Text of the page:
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Career and Education Opportunities for Funeral Directors in Jersey City, New Jersey

For those living in the Jersey City, New Jersey area, there are many career and education opportunities for funeral directors. About 1,000 people are currently employed as funeral directors in New Jersey. By 2016, this is expected to grow 15% to 1,100 people employed. This is better than the national trend for funeral directors, which sees this job pool growing by about 11.9% over the next eight years. In general, funeral directors perform various tasks to arrange and direct funeral services, such as coordinating transportation of body to mortuary for embalming, interviewing family or other authorized person to arrange details, selecting pallbearers, procuring official for religious rites, and providing transportation for mourners.

Funeral directors earn approximately $29 hourly or $61,150 per year on average in New Jersey. Nationally they average about $25 hourly or $52,210 annually. Compared with people working in the overall category of Services, people working as funeral directors in New Jersey earn less. They earn less than people working in the overall category of Services nationally. Funeral directors work in a variety of jobs, including: funeral pre-need consultant, embalmer, and funeral arranger.

There are four schools within twenty-five miles of Jersey City where you can study to be a funeral director, among 322 schools of higher education total in the Jersey City area. The most common level of education for funeral directors is an Associate's, or other 2-year degree. It will take about two years to learn to be a funeral director if you already have a high school diploma.

CAREER DESCRIPTION: Funeral Director

Funeral Director video from the State of New Jersey Dept. of Labor and Workforce Development

In general, funeral directors perform various tasks to arrange and direct funeral services, such as coordinating transportation of body to mortuary for embalming, interviewing family or other authorized person to arrange details, selecting pallbearers, procuring official for religious rites, and providing transportation for mourners.

Funeral directors offer counsel and comfort to bereaved families and friends. They also direct preparations and shipment of bodies for out-of-state burial. Equally important, funeral directors have to formulate and direct funerals, burials, and cremations, arranging details such as floral delivery and the time and place of services. They are often called upon to furnish data on funeral service options and products, and maintain a casket display area. They are expected to formulate placement of caskets at funeral sites, and place and adjust lights, fixtures, and floral displays. Finally, funeral directors oversee funeral home operations, including the hiring and supervision of embalmers or other staff.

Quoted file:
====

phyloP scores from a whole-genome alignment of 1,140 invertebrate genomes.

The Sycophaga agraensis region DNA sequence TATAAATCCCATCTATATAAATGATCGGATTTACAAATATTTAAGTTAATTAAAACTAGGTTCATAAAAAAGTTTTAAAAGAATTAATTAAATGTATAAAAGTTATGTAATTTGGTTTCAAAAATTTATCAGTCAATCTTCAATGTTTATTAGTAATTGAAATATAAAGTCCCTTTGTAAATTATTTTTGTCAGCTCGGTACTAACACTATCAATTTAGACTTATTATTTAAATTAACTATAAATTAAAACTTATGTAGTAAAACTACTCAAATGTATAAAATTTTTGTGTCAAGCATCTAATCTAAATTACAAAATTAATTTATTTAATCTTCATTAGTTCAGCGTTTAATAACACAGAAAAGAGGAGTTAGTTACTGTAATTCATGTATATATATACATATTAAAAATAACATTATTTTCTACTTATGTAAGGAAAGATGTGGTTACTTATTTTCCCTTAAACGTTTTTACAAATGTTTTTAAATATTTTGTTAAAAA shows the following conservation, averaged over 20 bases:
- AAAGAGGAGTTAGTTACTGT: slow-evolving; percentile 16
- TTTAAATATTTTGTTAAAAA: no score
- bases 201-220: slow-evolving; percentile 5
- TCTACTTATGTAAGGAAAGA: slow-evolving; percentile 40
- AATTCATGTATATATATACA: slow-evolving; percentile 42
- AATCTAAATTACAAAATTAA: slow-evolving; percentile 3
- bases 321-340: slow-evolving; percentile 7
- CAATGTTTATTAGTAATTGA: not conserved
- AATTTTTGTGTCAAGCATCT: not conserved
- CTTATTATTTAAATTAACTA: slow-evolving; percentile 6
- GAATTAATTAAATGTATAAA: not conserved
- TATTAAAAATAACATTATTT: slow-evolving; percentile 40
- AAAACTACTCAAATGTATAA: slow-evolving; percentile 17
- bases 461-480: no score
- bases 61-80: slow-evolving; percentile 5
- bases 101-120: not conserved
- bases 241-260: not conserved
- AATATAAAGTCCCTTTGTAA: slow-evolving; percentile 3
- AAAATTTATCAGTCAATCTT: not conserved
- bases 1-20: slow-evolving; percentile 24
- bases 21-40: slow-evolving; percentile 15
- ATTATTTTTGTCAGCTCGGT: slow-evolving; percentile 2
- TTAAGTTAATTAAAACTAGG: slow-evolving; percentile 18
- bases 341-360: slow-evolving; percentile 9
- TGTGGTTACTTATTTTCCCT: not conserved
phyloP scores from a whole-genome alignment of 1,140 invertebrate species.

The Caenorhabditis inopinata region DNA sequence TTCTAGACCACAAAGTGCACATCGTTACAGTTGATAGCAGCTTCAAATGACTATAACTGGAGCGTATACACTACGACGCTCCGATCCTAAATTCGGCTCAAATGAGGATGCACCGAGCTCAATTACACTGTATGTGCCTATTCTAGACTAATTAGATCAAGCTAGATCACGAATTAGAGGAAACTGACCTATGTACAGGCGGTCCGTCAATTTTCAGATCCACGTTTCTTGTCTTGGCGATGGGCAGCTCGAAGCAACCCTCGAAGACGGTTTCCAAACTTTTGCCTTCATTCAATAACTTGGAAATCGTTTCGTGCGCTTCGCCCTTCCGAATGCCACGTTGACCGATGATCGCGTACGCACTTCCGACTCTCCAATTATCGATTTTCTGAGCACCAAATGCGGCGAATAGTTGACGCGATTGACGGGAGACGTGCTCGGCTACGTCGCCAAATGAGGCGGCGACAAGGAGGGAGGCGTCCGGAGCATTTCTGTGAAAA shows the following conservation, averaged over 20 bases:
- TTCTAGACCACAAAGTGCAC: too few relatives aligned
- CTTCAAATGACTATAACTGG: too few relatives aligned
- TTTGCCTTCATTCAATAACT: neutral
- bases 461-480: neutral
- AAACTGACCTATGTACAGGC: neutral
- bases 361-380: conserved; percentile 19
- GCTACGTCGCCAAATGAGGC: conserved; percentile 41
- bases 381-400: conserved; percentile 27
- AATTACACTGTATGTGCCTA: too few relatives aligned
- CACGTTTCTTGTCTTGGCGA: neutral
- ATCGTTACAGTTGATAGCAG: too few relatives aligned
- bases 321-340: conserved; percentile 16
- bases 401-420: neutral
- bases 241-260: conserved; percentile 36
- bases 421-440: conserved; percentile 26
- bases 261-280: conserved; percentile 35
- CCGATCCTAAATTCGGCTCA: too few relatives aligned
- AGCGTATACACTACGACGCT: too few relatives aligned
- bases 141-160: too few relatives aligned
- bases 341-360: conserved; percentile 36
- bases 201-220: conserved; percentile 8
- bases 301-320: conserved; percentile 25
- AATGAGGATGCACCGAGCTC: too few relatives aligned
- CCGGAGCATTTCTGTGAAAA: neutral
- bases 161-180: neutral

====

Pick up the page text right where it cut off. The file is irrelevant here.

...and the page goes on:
Every day, funeral directors are expected to be able to articulate ideas and problems. They need to listen to and understand others in meetings. It is also important that they understand what others are saying to them even in a noisy environment.

It is important for funeral directors to manage pallbearers, and inform pallbearers and honorary groups of their duties. They are often called upon to receive and usher people to their seats for services. They also close caskets and lead funeral corteges to churches or burial sites. They are sometimes expected to confer with families or friends of the deceased to organize funeral details such as obituary notice wording and plans for services. Somewhat less frequently, funeral directors are also expected to formulate placement of caskets at funeral sites, and place and adjust lights, fixtures, and floral displays.

Funeral directors sometimes are asked to participate in community efforts for funeral home promotion or other purposes. and manage clergy members to perform needed services. And finally, they sometimes have to consider and negotiate prearranged funerals with clients.

Like many other jobs, funeral directors must be reliable and have exceptional integrity.

Similar jobs with educational opportunities in Jersey City include:

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EDUCATIONAL OPPORTUNITIES: Funeral Director Training

St. John's University-New York - Queens, NY

St. John's University-New York, 8000 Utopia Pky, Queens, NY 11439. St. John's University-New York is a large university located in Queens, New York. It is a private not-for-profit school with primarily 4-year or above programs. It has 20,109 students and an admission rate of 56%. St. John's University-New York has a bachelor's degree program in Funeral Service and Mortuary Science which graduated four students in 2008.

CUNY LaGuardia Community College - Long Island City, NY